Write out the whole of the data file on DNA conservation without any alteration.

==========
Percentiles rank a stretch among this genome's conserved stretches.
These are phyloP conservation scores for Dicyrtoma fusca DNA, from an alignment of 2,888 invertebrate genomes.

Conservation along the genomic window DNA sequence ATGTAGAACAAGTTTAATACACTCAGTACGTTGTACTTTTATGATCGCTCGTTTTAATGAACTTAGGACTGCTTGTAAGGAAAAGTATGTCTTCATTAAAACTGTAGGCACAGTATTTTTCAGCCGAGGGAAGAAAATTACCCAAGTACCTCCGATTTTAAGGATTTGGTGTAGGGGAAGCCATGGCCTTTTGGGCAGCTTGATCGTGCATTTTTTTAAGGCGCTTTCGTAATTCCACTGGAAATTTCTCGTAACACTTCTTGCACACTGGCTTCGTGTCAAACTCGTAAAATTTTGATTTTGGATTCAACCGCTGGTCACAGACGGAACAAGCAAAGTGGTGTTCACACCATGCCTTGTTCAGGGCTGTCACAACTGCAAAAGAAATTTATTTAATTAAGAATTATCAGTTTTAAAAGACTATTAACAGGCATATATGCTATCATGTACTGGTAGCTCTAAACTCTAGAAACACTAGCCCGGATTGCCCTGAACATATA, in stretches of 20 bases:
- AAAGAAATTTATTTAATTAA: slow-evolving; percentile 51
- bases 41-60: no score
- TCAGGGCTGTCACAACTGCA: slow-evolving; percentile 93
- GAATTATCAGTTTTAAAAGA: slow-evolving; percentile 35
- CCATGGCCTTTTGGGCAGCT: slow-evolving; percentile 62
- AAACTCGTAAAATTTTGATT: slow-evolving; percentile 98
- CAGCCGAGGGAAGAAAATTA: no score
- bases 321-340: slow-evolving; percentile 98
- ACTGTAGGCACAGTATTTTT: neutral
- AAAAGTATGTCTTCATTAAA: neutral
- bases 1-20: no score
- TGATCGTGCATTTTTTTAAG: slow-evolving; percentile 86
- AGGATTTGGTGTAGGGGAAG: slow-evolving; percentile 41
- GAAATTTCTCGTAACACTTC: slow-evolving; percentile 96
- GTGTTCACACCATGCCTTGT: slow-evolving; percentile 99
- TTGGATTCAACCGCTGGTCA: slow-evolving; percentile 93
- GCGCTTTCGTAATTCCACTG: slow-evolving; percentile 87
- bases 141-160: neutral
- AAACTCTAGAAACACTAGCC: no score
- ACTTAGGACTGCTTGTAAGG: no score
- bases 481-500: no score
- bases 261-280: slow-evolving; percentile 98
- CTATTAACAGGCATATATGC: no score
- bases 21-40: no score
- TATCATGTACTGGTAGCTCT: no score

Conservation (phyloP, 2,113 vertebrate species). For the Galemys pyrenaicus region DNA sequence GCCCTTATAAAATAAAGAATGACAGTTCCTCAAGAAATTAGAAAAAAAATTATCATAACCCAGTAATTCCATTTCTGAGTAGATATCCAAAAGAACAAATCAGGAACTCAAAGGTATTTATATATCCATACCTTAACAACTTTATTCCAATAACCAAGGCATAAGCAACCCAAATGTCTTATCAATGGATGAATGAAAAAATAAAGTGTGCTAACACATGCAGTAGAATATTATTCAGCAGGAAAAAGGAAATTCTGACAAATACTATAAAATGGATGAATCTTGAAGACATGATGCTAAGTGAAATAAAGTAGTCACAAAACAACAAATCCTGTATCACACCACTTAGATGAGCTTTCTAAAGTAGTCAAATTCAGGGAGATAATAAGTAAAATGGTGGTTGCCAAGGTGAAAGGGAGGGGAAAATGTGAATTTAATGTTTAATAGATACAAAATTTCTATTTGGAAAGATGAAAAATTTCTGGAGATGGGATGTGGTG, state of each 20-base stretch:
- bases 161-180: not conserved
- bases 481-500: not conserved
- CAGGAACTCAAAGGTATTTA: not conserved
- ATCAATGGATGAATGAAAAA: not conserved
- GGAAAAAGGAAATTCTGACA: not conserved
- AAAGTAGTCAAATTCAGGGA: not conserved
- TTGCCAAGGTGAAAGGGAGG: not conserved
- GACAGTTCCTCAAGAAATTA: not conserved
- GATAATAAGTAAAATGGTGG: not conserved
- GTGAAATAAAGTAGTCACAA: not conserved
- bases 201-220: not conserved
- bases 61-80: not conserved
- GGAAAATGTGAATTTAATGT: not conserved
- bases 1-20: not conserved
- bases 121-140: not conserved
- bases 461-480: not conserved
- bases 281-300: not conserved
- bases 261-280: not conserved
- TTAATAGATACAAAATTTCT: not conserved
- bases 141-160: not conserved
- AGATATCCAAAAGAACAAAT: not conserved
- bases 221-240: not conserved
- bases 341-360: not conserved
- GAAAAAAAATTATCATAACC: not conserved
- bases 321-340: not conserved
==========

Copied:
Percentiles rank a stretch among this genome's conserved stretches.
These are phyloP conservation scores for Dicyrtoma fusca DNA, from an alignment of 2,888 invertebrate genomes.

Conservation along the genomic window DNA sequence ATGTAGAACAAGTTTAATACACTCAGTACGTTGTACTTTTATGATCGCTCGTTTTAATGAACTTAGGACTGCTTGTAAGGAAAAGTATGTCTTCATTAAAACTGTAGGCACAGTATTTTTCAGCCGAGGGAAGAAAATTACCCAAGTACCTCCGATTTTAAGGATTTGGTGTAGGGGAAGCCATGGCCTTTTGGGCAGCTTGATCGTGCATTTTTTTAAGGCGCTTTCGTAATTCCACTGGAAATTTCTCGTAACACTTCTTGCACACTGGCTTCGTGTCAAACTCGTAAAATTTTGATTTTGGATTCAACCGCTGGTCACAGACGGAACAAGCAAAGTGGTGTTCACACCATGCCTTGTTCAGGGCTGTCACAACTGCAAAAGAAATTTATTTAATTAAGAATTATCAGTTTTAAAAGACTATTAACAGGCATATATGCTATCATGTACTGGTAGCTCTAAACTCTAGAAACACTAGCCCGGATTGCCCTGAACATATA, in stretches of 20 bases:
- AAAGAAATTTATTTAATTAA: slow-evolving; percentile 51
- bases 41-60: no score
- TCAGGGCTGTCACAACTGCA: slow-evolving; percentile 93
- GAATTATCAGTTTTAAAAGA: slow-evolving; percentile 35
- CCATGGCCTTTTGGGCAGCT: slow-evolving; percentile 62
- AAACTCGTAAAATTTTGATT: slow-evolving; percentile 98
- CAGCCGAGGGAAGAAAATTA: no score
- bases 321-340: slow-evolving; percentile 98
- ACTGTAGGCACAGTATTTTT: neutral
- AAAAGTATGTCTTCATTAAA: neutral
- bases 1-20: no score
- TGATCGTGCATTTTTTTAAG: slow-evolving; percentile 86
- AGGATTTGGTGTAGGGGAAG: slow-evolving; percentile 41
- GAAATTTCTCGTAACACTTC: slow-evolving; percentile 96
- GTGTTCACACCATGCCTTGT: slow-evolving; percentile 99
- TTGGATTCAACCGCTGGTCA: slow-evolving; percentile 93
- GCGCTTTCGTAATTCCACTG: slow-evolving; percentile 87
- bases 141-160: neutral
- AAACTCTAGAAACACTAGCC: no score
- ACTTAGGACTGCTTGTAAGG: no score
- bases 481-500: no score
- bases 261-280: slow-evolving; percentile 98
- CTATTAACAGGCATATATGC: no score
- bases 21-40: no score
- TATCATGTACTGGTAGCTCT: no score

Conservation (phyloP, 2,113 vertebrate species). For the Galemys pyrenaicus region DNA sequence GCCCTTATAAAATAAAGAATGACAGTTCCTCAAGAAATTAGAAAAAAAATTATCATAACCCAGTAATTCCATTTCTGAGTAGATATCCAAAAGAACAAATCAGGAACTCAAAGGTATTTATATATCCATACCTTAACAACTTTATTCCAATAACCAAGGCATAAGCAACCCAAATGTCTTATCAATGGATGAATGAAAAAATAAAGTGTGCTAACACATGCAGTAGAATATTATTCAGCAGGAAAAAGGAAATTCTGACAAATACTATAAAATGGATGAATCTTGAAGACATGATGCTAAGTGAAATAAAGTAGTCACAAAACAACAAATCCTGTATCACACCACTTAGATGAGCTTTCTAAAGTAGTCAAATTCAGGGAGATAATAAGTAAAATGGTGGTTGCCAAGGTGAAAGGGAGGGGAAAATGTGAATTTAATGTTTAATAGATACAAAATTTCTATTTGGAAAGATGAAAAATTTCTGGAGATGGGATGTGGTG, state of each 20-base stretch:
- bases 161-180: not conserved
- bases 481-500: not conserved
- CAGGAACTCAAAGGTATTTA: not conserved
- ATCAATGGATGAATGAAAAA: not conserved
- GGAAAAAGGAAATTCTGACA: not conserved
- AAAGTAGTCAAATTCAGGGA: not conserved
- TTGCCAAGGTGAAAGGGAGG: not conserved
- GACAGTTCCTCAAGAAATTA: not conserved
- GATAATAAGTAAAATGGTGG: not conserved
- GTGAAATAAAGTAGTCACAA: not conserved
- bases 201-220: not conserved
- bases 61-80: not conserved
- GGAAAATGTGAATTTAATGT: not conserved
- bases 1-20: not conserved
- bases 121-140: not conserved
- bases 461-480: not conserved
- bases 281-300: not conserved
- bases 261-280: not conserved
- TTAATAGATACAAAATTTCT: not conserved
- bases 141-160: not conserved
- AGATATCCAAAAGAACAAAT: not conserved
- bases 221-240: not conserved
- bases 341-360: not conserved
- GAAAAAAAATTATCATAACC: not conserved
- bases 321-340: not conserved